As there were too many pieces of furniture, Mr Lin said that his daughter returned on the following day (Oct 19) to continue the move.
He said: "She was scolding us as she continued moving the furniture out from the house. She also threw some items to the ground.
"Fearing for the safety of my wife, maid, and two other daughters, I called the police."
Meanwhile, Miss Lin claimed that the argument arose because her family had sent home the maid she had engaged to care for her parents without her knowledge.
When she visited them on Deepavali (Oct 18), Miss Lin said her family members confronted her while sitting on furniture she had paid for.
Enraged, she decided to move the items.
Miss Lin also said that she was a filial daughter who accompanied her parents to the supermarket almost every week, and ferried them from Bedok to Jurong East to visit her ailing brother.
The woman told reporters: "I really cannot stand the lack of care my siblings show to my parents.
"My husband was also the guarantor for the maid. Although all of us paid for her services when my eldest brother passed away, they suddenly stopped."
She also emphasised that both her nephews had cited 'ridiculous' reasons for their absence at their uncle's funeral.
One of them said he needed to stage a performance that day, while the other said he had an appointment, she said.
"I found it unreasonable and told my father, but he ignored me and even chased me out of the house."
In response to media queries, the police confirmed the incident and said that no further assistance was required.
More aboutFamily feuds
SINGAPORE - Singapore, one of the world's most expensive places to own a vehicle, will not allow any growth in its car population from February, citing the small city-state's land scarcity and billions of dollars in planned public transport investments.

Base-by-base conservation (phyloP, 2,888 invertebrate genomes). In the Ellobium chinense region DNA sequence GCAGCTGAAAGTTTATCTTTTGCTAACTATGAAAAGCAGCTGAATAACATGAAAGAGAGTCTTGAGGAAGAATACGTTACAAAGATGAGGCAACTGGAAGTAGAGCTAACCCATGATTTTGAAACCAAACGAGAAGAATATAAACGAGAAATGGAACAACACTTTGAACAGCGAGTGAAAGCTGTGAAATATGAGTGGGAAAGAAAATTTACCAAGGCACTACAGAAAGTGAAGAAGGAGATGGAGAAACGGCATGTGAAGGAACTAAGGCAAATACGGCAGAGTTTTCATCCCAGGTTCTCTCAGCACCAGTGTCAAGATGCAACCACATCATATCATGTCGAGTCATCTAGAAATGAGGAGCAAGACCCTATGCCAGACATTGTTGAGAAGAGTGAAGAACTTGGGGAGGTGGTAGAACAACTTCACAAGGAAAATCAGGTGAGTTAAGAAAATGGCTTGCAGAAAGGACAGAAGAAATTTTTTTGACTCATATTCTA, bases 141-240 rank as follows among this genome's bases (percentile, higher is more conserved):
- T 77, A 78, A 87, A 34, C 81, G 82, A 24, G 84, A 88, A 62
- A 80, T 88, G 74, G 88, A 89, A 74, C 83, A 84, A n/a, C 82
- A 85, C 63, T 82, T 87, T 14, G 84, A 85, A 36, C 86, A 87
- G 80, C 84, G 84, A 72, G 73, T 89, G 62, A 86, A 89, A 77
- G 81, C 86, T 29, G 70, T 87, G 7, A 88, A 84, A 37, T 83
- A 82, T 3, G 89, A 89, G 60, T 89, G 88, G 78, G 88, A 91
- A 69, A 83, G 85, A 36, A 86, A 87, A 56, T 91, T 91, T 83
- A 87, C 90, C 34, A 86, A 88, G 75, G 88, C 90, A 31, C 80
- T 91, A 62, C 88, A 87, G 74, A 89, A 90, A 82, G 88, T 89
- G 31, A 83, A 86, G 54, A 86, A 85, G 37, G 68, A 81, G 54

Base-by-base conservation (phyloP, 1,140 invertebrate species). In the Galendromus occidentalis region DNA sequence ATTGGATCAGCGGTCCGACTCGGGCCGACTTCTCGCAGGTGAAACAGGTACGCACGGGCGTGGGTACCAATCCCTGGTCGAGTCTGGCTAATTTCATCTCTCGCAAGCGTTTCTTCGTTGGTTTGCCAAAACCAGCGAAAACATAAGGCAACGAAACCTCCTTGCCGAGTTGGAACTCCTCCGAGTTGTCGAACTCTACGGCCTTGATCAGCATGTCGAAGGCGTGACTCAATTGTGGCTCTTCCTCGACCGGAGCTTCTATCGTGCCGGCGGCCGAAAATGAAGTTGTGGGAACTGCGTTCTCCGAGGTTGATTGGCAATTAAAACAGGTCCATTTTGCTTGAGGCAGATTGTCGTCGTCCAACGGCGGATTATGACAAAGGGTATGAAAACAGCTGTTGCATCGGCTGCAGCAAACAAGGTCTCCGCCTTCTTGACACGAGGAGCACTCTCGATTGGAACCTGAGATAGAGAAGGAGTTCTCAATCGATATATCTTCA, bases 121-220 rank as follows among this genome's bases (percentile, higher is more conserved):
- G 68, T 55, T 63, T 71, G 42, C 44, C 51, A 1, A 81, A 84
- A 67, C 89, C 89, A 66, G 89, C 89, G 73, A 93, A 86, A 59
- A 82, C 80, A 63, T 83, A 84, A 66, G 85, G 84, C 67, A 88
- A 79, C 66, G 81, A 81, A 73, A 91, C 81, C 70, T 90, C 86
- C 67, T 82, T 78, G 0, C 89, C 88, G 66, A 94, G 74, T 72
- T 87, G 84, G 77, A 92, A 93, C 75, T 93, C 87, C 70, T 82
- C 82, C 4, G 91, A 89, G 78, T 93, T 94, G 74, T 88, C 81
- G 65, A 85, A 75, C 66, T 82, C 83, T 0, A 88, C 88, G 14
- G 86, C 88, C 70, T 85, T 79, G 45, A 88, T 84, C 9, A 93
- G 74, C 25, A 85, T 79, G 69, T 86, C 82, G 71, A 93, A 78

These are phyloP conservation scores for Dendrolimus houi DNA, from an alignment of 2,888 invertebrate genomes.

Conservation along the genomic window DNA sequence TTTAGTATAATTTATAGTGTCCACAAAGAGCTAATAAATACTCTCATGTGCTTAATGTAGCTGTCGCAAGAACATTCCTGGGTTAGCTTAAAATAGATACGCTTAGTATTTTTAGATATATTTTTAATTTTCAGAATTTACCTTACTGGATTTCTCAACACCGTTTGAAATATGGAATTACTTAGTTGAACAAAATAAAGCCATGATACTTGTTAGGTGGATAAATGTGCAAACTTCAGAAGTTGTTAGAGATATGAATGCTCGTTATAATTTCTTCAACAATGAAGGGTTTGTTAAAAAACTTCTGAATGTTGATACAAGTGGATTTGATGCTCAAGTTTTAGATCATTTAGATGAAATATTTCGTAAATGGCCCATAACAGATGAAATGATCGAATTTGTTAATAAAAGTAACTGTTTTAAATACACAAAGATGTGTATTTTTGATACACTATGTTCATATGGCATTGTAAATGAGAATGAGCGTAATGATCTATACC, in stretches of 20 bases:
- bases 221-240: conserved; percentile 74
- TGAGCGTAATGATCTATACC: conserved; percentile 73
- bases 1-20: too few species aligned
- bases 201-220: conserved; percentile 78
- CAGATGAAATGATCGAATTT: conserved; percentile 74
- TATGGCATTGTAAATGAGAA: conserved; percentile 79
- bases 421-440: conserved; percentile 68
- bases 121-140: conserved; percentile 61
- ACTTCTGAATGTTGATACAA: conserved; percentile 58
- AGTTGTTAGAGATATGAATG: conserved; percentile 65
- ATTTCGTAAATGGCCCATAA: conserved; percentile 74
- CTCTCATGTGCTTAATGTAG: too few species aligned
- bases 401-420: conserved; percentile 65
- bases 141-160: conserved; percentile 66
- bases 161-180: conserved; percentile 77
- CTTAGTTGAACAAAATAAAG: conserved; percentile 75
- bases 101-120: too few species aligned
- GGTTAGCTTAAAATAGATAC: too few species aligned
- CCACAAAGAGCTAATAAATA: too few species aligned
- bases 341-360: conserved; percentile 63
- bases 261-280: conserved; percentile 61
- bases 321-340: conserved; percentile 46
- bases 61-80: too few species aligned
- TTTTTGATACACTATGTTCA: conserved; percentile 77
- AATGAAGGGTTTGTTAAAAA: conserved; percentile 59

The Land Transport Authority (LTA) said it was cutting the permissible vehicle growth rate in the city-state to 0 per cent from the current 0.25 per cent per annum for cars and motorcycles. The rate will be reviewed in 2020.
Singapore tightly controls its vehicle population by setting an annual growth rate and through a system of bidding for the right to own and use a vehicle for a limited number of years. It is one of the most densely populated nations on the planet and already has an extensive public transport system.
Currently, 12 per cent of Singapore's total land area is taken up by roads, the LTA said. "In view of land constraints and competing needs, there is limited scope for further expansion of the road network," it said.
Singapore, whose total population has risen nearly 40 per cent since 2000 to about 5.6 million now, counted more than 600,000 private and rental cars on its roads as of last year. These include cars used by drivers that work with ride-hailing services such as Grab and Uber, which are becoming increasingly popular.
A mid-range car in Singapore can typically cost four times the price in the United States.
Singapore has expanded its rail network length by 30 per cent and has added new routes and capacity in its bus network. The government will continue to invest S$20 billion in new rail infrastructure, S$4 billion to renew, upgrade and expand rail operating assets, and another S$4 billion in bus contracting subsidies over the next five years, the LTA said.
The LTA will keep the growth rate for goods vehicles and buses at 0.25 per cent until the first quarter of 2021.
WASHINGTON - Boeing Co on Monday signed a previously announced deal with Singapore Airlines Ltd to sell it 39 aircraft worth $13.8 billion (S$18.8 billion) at list prices during a White House event with Singapore's prime minister.